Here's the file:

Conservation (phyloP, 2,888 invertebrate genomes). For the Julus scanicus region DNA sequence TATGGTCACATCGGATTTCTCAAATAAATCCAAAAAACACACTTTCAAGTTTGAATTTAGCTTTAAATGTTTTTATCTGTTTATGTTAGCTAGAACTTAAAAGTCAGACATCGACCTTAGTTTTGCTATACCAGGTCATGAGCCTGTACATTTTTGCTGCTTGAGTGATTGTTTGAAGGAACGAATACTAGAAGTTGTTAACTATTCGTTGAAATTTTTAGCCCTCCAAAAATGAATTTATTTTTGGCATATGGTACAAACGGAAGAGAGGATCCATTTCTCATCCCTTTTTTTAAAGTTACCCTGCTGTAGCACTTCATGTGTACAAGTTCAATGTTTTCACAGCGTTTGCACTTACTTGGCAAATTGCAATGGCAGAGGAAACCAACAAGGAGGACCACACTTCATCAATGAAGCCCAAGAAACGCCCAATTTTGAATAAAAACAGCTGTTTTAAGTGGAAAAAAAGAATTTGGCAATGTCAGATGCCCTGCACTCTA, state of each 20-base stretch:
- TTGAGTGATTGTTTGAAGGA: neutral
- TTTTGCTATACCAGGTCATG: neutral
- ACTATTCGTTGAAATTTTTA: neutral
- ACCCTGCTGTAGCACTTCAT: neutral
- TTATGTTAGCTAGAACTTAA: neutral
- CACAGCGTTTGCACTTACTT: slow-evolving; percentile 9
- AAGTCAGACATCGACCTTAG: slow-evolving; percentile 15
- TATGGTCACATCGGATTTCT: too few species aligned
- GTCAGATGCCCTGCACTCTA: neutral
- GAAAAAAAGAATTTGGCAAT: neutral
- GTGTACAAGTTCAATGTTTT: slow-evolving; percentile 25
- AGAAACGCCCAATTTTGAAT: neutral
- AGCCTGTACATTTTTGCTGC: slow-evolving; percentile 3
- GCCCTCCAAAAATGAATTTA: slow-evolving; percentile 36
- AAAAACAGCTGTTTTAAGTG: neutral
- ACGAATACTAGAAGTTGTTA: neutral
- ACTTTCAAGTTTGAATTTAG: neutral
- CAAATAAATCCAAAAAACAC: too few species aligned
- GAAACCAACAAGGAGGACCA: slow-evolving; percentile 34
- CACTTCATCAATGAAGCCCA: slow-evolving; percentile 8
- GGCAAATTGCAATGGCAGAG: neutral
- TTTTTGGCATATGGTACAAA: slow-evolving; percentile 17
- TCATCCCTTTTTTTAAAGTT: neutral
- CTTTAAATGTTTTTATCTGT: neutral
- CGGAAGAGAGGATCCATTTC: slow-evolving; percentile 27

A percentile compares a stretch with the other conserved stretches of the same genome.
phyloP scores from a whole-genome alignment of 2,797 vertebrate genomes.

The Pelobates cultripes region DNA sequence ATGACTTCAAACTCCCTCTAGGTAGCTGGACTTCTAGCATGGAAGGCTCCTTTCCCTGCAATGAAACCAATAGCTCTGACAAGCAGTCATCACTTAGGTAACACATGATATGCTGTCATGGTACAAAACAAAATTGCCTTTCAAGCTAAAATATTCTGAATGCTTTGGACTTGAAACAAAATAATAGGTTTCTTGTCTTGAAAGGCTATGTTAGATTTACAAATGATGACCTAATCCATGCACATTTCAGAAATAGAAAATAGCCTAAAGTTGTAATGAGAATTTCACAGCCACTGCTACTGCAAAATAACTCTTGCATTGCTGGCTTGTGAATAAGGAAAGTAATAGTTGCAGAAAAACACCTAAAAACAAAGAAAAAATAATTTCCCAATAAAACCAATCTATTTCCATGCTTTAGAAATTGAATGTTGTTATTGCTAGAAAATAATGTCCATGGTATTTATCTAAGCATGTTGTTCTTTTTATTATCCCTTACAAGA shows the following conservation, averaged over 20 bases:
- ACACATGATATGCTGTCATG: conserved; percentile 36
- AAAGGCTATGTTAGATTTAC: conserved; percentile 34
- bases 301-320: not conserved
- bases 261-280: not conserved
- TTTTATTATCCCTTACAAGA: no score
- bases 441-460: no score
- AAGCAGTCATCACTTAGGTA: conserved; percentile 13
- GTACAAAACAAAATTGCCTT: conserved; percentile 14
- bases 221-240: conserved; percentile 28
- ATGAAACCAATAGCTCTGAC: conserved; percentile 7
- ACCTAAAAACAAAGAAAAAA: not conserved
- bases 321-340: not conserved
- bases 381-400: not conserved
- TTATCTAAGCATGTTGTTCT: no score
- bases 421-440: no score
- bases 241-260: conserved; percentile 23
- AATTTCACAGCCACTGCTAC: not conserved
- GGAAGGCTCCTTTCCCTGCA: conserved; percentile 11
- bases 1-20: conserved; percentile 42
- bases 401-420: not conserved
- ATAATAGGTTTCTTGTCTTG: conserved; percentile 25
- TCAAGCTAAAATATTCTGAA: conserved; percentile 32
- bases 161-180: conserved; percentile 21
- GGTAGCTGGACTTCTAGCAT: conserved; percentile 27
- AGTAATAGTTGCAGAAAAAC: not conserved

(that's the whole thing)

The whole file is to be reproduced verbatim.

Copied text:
Conservation (phyloP, 2,888 invertebrate genomes). For the Julus scanicus region DNA sequence TATGGTCACATCGGATTTCTCAAATAAATCCAAAAAACACACTTTCAAGTTTGAATTTAGCTTTAAATGTTTTTATCTGTTTATGTTAGCTAGAACTTAAAAGTCAGACATCGACCTTAGTTTTGCTATACCAGGTCATGAGCCTGTACATTTTTGCTGCTTGAGTGATTGTTTGAAGGAACGAATACTAGAAGTTGTTAACTATTCGTTGAAATTTTTAGCCCTCCAAAAATGAATTTATTTTTGGCATATGGTACAAACGGAAGAGAGGATCCATTTCTCATCCCTTTTTTTAAAGTTACCCTGCTGTAGCACTTCATGTGTACAAGTTCAATGTTTTCACAGCGTTTGCACTTACTTGGCAAATTGCAATGGCAGAGGAAACCAACAAGGAGGACCACACTTCATCAATGAAGCCCAAGAAACGCCCAATTTTGAATAAAAACAGCTGTTTTAAGTGGAAAAAAAGAATTTGGCAATGTCAGATGCCCTGCACTCTA, state of each 20-base stretch:
- TTGAGTGATTGTTTGAAGGA: neutral
- TTTTGCTATACCAGGTCATG: neutral
- ACTATTCGTTGAAATTTTTA: neutral
- ACCCTGCTGTAGCACTTCAT: neutral
- TTATGTTAGCTAGAACTTAA: neutral
- CACAGCGTTTGCACTTACTT: slow-evolving; percentile 9
- AAGTCAGACATCGACCTTAG: slow-evolving; percentile 15
- TATGGTCACATCGGATTTCT: too few species aligned
- GTCAGATGCCCTGCACTCTA: neutral
- GAAAAAAAGAATTTGGCAAT: neutral
- GTGTACAAGTTCAATGTTTT: slow-evolving; percentile 25
- AGAAACGCCCAATTTTGAAT: neutral
- AGCCTGTACATTTTTGCTGC: slow-evolving; percentile 3
- GCCCTCCAAAAATGAATTTA: slow-evolving; percentile 36
- AAAAACAGCTGTTTTAAGTG: neutral
- ACGAATACTAGAAGTTGTTA: neutral
- ACTTTCAAGTTTGAATTTAG: neutral
- CAAATAAATCCAAAAAACAC: too few species aligned
- GAAACCAACAAGGAGGACCA: slow-evolving; percentile 34
- CACTTCATCAATGAAGCCCA: slow-evolving; percentile 8
- GGCAAATTGCAATGGCAGAG: neutral
- TTTTTGGCATATGGTACAAA: slow-evolving; percentile 17
- TCATCCCTTTTTTTAAAGTT: neutral
- CTTTAAATGTTTTTATCTGT: neutral
- CGGAAGAGAGGATCCATTTC: slow-evolving; percentile 27

A percentile compares a stretch with the other conserved stretches of the same genome.
phyloP scores from a whole-genome alignment of 2,797 vertebrate genomes.

The Pelobates cultripes region DNA sequence ATGACTTCAAACTCCCTCTAGGTAGCTGGACTTCTAGCATGGAAGGCTCCTTTCCCTGCAATGAAACCAATAGCTCTGACAAGCAGTCATCACTTAGGTAACACATGATATGCTGTCATGGTACAAAACAAAATTGCCTTTCAAGCTAAAATATTCTGAATGCTTTGGACTTGAAACAAAATAATAGGTTTCTTGTCTTGAAAGGCTATGTTAGATTTACAAATGATGACCTAATCCATGCACATTTCAGAAATAGAAAATAGCCTAAAGTTGTAATGAGAATTTCACAGCCACTGCTACTGCAAAATAACTCTTGCATTGCTGGCTTGTGAATAAGGAAAGTAATAGTTGCAGAAAAACACCTAAAAACAAAGAAAAAATAATTTCCCAATAAAACCAATCTATTTCCATGCTTTAGAAATTGAATGTTGTTATTGCTAGAAAATAATGTCCATGGTATTTATCTAAGCATGTTGTTCTTTTTATTATCCCTTACAAGA shows the following conservation, averaged over 20 bases:
- ACACATGATATGCTGTCATG: conserved; percentile 36
- AAAGGCTATGTTAGATTTAC: conserved; percentile 34
- bases 301-320: not conserved
- bases 261-280: not conserved
- TTTTATTATCCCTTACAAGA: no score
- bases 441-460: no score
- AAGCAGTCATCACTTAGGTA: conserved; percentile 13
- GTACAAAACAAAATTGCCTT: conserved; percentile 14
- bases 221-240: conserved; percentile 28
- ATGAAACCAATAGCTCTGAC: conserved; percentile 7
- ACCTAAAAACAAAGAAAAAA: not conserved
- bases 321-340: not conserved
- bases 381-400: not conserved
- TTATCTAAGCATGTTGTTCT: no score
- bases 421-440: no score
- bases 241-260: conserved; percentile 23
- AATTTCACAGCCACTGCTAC: not conserved
- GGAAGGCTCCTTTCCCTGCA: conserved; percentile 11
- bases 1-20: conserved; percentile 42
- bases 401-420: not conserved
- ATAATAGGTTTCTTGTCTTG: conserved; percentile 25
- TCAAGCTAAAATATTCTGAA: conserved; percentile 32
- bases 161-180: conserved; percentile 21
- GGTAGCTGGACTTCTAGCAT: conserved; percentile 27
- AGTAATAGTTGCAGAAAAAC: not conserved